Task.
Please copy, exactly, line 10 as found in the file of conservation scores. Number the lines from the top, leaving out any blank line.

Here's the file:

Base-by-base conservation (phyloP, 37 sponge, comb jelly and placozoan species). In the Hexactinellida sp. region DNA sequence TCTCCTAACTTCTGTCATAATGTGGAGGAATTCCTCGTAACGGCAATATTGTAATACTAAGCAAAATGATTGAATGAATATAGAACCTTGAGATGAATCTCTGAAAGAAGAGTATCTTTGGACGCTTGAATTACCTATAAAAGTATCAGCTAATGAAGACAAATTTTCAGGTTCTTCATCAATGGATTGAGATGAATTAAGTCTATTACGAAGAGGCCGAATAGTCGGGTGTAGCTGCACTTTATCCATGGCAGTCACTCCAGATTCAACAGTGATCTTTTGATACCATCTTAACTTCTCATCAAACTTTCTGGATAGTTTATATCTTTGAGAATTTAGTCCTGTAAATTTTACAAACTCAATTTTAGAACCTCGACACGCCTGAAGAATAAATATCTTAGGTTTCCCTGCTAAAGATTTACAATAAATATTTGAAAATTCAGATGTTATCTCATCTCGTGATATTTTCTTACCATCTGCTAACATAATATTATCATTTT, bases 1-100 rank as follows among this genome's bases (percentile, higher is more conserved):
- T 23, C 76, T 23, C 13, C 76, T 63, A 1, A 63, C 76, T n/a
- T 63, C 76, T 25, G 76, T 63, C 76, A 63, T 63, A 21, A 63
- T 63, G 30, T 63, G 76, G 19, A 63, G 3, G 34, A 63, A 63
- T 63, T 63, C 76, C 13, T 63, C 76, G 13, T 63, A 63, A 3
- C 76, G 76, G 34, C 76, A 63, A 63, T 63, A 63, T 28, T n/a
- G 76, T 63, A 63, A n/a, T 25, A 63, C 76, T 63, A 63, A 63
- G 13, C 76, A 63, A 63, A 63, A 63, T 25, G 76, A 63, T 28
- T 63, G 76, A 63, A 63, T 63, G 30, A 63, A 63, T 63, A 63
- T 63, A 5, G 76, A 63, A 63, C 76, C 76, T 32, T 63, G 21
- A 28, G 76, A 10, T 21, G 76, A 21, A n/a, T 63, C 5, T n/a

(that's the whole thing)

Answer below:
- T 63, A 5, G 76, A 63, A 63, C 76, C 76, T 32, T 63, G 21